Two years ago, I wrote a post called "On Growing Up." Like so many things I've written, it's about raising a child during my early adulthood, and the realities of what, exactly, I can offer him.
In it I wrote,
"In all honesty, I'm still in a primitive state of adulthood. When it comes to not only parenting and (especially) marriage, but life in general, the leaves fall off trees and I wonder if they'll ever grow back. I have the experience, the perspective, of a 25 year old — and that's okay. I'm okay with that. I still have to live through more of life's many, many cycles — the ups and downs, the highs and lows, the dark times that feel insurmountable yet you somehow come out on the other side."
I knew that I didn't have the life-developed wisdom that I'd need as a mother, but I also knew that he didn't need what a 10- or 15-year-old kid would need from a parent. He needed love, nurturing, imagination. He needed someone to kiss boo-boos, sing the ABCs, and read bedtime stories with silly, dramatic voices.
And that? That I could do.
I might have been young — growing into myself as a woman, learning life lessons, developing my ideas — but I had time for the serious parenting lessons. The question was always in the back of my mind, though: Will I be ready when the time comes? Will I be enough of an adult, a woman, to raise a good man?
"What will Kindergarten be like?," he asks from the back seat.
Sometimes I feel like I should have put together a stop-motion progression of my view from the driver's seat. I must have glanced back to answer a question/retrieve a toy/smile at a sleeping child ohhhhhh maybe 23,000 times by now. And each time his legs reach a little further from the edge of his car seat, his head lands a little higher, his questions get a little deeper.
Today is just another day of glancing in the back seat to my car-riding buddy, and today he wants to talk about starting Kindergarten — the next stop on the Childhood Experience Express.
And behind the chatter about rug time and round tables and reading, my brain is processing what Kindergarten will mean to me: Room mother responsibilities, spelling word quizzes, new friends, hurt feelings, big kids on the playground teaching him inappropriate things, etc. His best friend, a little girl in 1st grade, was bullied on the school bus in Kindergarten. Heck — I remember the "big kid" conversations and Salt-n-Pepa song lyrics I was exposed to in elementary school.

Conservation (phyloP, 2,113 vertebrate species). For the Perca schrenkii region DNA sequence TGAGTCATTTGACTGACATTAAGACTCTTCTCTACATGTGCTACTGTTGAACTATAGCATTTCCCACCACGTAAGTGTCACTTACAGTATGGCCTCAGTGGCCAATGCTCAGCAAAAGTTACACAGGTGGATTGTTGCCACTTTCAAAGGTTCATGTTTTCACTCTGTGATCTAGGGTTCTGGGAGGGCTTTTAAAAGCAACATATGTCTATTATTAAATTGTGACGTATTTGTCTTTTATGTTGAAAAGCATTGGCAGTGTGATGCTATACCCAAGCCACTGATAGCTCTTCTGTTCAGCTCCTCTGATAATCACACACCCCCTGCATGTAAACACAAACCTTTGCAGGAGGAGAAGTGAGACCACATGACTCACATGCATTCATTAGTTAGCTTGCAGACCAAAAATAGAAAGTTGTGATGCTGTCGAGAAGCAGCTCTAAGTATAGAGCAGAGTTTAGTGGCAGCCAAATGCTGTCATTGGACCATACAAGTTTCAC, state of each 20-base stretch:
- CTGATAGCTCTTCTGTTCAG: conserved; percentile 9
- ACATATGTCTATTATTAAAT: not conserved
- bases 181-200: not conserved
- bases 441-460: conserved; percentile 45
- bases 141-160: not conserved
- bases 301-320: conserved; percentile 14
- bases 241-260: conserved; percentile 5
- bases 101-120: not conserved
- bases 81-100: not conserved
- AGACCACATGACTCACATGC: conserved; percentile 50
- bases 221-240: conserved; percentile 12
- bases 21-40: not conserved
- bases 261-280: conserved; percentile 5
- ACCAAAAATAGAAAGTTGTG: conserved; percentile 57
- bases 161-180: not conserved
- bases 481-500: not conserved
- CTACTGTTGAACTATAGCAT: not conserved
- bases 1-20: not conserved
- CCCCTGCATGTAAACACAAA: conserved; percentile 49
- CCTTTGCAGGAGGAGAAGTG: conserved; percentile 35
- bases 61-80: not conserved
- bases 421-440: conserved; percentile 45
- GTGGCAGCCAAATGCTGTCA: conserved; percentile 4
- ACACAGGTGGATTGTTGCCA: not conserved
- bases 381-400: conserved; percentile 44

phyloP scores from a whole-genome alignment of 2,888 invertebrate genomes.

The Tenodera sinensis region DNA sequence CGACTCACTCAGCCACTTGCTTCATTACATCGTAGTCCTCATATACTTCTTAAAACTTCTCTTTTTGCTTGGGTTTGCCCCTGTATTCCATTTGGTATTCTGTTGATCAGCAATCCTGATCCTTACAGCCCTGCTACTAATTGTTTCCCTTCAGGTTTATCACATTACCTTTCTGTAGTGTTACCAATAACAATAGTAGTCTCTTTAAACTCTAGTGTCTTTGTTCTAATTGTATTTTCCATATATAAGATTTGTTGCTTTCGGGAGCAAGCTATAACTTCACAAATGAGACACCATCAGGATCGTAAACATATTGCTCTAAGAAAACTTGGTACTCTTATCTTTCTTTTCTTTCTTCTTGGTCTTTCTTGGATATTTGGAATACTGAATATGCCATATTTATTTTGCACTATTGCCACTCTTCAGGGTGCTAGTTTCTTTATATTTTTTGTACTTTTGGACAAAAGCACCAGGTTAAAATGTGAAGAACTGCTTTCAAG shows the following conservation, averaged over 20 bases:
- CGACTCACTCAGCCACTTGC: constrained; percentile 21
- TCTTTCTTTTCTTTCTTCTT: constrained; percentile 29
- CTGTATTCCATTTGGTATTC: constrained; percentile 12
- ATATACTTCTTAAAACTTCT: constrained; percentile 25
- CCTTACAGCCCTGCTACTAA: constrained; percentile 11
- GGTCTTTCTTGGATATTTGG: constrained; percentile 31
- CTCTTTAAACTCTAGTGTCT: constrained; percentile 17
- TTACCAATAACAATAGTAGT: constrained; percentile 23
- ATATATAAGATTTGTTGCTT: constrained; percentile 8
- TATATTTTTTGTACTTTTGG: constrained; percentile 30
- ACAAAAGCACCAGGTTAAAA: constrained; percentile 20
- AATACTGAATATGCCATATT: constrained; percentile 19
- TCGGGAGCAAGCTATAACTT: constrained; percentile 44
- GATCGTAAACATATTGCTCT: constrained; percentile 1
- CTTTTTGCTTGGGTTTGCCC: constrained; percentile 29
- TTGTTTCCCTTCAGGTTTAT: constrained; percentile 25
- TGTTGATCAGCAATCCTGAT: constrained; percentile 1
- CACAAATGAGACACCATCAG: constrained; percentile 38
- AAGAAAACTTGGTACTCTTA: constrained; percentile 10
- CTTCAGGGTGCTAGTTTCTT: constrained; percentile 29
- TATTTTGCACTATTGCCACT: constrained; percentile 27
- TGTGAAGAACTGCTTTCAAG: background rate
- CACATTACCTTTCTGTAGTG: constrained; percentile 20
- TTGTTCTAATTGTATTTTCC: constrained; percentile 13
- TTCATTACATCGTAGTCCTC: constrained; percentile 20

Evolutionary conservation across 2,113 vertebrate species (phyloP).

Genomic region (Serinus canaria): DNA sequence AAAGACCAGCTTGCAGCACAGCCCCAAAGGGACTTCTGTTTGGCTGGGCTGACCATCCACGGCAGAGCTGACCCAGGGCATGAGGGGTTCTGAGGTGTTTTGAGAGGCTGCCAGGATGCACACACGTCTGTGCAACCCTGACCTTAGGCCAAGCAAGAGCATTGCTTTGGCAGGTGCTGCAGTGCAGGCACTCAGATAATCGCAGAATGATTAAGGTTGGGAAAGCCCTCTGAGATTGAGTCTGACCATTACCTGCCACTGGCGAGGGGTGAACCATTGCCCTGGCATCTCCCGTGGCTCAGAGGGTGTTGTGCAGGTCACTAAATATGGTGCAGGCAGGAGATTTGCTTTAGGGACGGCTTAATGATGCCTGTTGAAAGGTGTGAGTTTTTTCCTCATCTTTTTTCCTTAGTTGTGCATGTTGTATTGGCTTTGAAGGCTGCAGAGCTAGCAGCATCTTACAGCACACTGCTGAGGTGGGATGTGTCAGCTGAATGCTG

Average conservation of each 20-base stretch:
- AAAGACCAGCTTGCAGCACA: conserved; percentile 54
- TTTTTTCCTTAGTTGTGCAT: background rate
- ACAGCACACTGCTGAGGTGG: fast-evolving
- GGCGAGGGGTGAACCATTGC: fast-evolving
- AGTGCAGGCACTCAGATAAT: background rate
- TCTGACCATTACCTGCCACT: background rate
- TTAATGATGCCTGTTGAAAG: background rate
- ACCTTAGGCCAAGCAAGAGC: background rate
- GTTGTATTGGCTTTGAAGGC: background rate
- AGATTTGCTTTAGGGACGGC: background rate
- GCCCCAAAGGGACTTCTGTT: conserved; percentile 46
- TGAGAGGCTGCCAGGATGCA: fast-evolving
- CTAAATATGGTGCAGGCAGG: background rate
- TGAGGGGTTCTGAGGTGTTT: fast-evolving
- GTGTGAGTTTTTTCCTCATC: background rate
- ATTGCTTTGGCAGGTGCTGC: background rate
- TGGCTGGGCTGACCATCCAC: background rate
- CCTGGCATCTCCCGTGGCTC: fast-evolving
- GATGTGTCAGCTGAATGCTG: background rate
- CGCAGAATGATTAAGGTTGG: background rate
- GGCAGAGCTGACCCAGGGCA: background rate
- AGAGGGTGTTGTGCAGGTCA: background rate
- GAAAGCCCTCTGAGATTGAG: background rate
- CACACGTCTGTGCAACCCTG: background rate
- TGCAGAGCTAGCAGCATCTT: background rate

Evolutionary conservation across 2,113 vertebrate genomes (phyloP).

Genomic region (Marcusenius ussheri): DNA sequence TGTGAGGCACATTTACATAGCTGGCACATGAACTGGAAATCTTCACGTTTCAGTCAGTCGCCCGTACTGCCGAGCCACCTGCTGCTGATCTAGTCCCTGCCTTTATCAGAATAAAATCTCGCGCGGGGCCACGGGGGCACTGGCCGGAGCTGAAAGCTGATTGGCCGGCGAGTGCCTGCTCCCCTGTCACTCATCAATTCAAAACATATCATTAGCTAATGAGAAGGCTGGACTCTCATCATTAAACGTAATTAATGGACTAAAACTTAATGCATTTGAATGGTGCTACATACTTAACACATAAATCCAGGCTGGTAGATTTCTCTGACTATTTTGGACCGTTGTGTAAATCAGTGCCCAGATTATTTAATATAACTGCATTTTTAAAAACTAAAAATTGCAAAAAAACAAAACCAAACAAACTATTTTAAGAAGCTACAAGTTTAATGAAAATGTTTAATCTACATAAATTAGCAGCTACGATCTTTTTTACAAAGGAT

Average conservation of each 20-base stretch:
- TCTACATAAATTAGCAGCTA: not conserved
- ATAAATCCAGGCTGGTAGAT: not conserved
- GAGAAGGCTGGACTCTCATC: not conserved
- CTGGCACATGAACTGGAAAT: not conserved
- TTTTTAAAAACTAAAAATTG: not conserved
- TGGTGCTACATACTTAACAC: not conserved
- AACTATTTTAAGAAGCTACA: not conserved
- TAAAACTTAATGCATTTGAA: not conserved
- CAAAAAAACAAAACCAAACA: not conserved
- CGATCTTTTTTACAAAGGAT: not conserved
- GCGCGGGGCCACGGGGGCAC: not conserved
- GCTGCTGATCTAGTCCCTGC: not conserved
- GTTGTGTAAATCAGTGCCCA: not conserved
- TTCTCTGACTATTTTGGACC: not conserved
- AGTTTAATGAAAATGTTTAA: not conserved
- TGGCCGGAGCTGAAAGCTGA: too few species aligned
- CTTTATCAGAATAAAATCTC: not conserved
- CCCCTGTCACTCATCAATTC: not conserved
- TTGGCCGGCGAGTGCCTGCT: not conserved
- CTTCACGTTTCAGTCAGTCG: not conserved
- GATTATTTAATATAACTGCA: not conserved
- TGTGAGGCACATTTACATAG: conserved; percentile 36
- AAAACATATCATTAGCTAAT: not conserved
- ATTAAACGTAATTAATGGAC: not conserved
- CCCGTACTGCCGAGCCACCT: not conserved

Am I ready to handle this?
Am I enough, yet?
I feel different. Maybe it was a quarter-life crisis or a development in my frontal lobe — or, most likely, it was the crap-load of life experiences I've been wading through over the last five years. I've been growing up, as we all do in our 20s.
It's easy to say that being a young mother helped shift my perspective and gave me a reason to grow up, but the truth is that it's impossible to isolate that one experience from the whole. I'm undoubtedly sure that it contributed in a giant way — as did the friends who unexpectedly popped up in my life, the lessons I've learned in a young marriage, the colleagues I've worked with, the stories I've read, the very basic day-in and day-out moments. All of this collides and commingles into a gentle rumble of change — the sound becoming a louder, soothing sort of reminder that I'm settling into a person I'm proud to be. Or at least comfortable to be, which is a monumental improvement to my 22-year-old self.
I'm not the only one who's changing.
He's starting to read.
He has questions about death and pain and animal cruelty. He so badly wants to save the world with his superhero determination and sweet naivety.
He gets his feelings hurt at school and uses his "big boy voice" without mommy around to feed him lines.
And I've heard his own sort of rumbles while he's sleeping, growing, thinking, developing — the sound becoming a louder, incessant reminder of my initial question:
Am I ready?
Can I offer him enough?
Am I enough, yet?
We're laying in his toddler bed, crammed side-by-side among stuffed friends and baby blankies. His feet almost reach the bottom of the bed and I know it's about time to upgrade to a bigger mattress for his bigger body. A dim nightlight casts shadows on his smiling face, and for a split moment it looks like he's morphed into a 15-year-old boy. And then, as fast as I saw it, he's back to his preschool self. Smiling. Stroking my face with his still-tiny fingers.
"I love you, mommy," he sighs, closing his eyes. And his exhale breathes a very clear message: You are enough.
I am enough.
I always have been. And as long as I continue to hear the vibrating rumbles of change and progress, I always will be.